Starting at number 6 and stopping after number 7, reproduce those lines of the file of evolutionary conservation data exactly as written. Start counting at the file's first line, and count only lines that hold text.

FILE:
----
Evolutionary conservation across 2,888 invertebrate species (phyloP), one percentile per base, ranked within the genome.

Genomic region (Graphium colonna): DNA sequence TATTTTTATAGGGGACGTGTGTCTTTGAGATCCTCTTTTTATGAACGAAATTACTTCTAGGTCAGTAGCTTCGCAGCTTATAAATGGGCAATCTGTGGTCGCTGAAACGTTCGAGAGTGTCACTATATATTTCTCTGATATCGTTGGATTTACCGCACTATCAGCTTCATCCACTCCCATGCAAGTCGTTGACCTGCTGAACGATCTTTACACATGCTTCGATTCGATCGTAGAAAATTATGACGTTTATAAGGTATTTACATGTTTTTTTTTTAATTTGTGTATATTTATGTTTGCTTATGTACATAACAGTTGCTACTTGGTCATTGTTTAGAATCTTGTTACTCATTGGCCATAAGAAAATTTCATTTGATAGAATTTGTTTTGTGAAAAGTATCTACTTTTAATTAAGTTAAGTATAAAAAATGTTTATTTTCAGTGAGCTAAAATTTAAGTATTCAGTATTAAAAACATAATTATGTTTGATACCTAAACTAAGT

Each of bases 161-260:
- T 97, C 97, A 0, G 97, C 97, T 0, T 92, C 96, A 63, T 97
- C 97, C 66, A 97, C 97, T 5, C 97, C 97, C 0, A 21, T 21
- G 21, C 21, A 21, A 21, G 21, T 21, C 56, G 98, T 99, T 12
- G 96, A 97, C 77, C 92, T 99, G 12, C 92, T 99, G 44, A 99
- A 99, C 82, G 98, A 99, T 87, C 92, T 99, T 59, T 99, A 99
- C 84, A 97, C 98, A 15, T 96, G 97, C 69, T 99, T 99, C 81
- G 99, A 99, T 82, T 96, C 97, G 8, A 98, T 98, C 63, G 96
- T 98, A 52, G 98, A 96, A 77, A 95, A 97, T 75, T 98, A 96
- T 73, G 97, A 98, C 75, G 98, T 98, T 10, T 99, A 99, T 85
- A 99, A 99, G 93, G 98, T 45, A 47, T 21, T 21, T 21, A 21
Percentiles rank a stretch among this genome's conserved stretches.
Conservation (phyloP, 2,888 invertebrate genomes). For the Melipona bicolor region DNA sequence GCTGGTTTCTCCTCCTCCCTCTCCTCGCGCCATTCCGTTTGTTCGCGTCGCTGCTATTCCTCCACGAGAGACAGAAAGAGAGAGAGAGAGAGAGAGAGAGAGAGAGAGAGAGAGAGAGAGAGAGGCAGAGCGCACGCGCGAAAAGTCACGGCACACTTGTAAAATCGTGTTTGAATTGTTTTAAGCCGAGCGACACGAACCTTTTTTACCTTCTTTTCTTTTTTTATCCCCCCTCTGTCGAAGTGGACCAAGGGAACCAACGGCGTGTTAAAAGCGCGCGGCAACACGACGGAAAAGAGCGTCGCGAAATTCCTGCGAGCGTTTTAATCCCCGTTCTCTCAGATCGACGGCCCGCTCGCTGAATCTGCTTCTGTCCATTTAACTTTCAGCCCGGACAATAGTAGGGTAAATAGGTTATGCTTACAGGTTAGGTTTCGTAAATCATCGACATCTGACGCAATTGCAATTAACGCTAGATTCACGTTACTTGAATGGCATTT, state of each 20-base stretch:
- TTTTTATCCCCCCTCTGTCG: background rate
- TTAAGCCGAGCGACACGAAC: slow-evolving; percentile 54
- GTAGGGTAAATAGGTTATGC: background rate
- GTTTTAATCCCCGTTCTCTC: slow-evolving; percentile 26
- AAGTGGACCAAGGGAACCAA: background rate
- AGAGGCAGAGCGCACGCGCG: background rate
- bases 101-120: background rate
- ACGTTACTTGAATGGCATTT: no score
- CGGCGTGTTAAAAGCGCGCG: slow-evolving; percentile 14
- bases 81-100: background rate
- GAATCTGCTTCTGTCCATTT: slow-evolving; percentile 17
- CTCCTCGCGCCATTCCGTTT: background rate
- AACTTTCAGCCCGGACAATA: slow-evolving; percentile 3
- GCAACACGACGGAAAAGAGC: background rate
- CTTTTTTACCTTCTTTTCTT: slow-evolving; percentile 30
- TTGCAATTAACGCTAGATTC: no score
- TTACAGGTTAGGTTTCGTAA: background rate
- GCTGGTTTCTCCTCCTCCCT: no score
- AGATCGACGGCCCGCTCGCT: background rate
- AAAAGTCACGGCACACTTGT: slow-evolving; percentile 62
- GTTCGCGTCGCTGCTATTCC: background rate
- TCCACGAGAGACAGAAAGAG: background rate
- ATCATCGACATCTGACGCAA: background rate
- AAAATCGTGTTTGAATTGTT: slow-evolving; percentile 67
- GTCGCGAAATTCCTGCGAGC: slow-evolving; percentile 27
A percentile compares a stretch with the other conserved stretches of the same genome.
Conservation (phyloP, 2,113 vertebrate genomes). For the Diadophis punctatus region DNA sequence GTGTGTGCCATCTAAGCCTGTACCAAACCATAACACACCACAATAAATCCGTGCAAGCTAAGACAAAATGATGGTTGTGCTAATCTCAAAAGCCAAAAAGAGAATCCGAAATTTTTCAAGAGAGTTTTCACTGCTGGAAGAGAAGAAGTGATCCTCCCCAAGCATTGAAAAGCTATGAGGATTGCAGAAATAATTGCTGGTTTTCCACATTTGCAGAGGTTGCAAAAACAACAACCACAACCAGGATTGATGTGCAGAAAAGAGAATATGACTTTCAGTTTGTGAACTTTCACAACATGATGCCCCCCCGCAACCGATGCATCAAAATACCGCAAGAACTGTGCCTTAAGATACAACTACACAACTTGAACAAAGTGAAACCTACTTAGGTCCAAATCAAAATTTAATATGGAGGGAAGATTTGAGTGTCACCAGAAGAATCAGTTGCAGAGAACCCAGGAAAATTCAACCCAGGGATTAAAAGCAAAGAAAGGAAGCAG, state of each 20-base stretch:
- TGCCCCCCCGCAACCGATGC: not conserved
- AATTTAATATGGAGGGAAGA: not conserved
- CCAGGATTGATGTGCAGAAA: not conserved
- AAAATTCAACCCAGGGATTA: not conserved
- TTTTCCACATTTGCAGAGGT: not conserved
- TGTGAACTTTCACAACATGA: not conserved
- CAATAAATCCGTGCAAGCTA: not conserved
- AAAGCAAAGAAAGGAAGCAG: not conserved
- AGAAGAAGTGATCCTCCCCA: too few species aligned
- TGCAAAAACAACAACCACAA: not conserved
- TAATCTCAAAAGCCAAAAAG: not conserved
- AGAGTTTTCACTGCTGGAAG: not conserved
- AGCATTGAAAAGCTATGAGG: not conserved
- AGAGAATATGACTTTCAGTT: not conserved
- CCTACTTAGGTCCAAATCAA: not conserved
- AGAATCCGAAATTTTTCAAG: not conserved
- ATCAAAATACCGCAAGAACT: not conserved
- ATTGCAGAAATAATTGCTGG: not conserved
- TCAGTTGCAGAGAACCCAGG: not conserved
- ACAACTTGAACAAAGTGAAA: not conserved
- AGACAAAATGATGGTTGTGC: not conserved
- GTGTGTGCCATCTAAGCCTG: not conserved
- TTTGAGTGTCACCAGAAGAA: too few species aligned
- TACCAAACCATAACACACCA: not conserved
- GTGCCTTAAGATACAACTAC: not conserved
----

- G 21, C 21, A 21, A 21, G 21, T 21, C 56, G 98, T 99, T 12
- G 96, A 97, C 77, C 92, T 99, G 12, C 92, T 99, G 44, A 99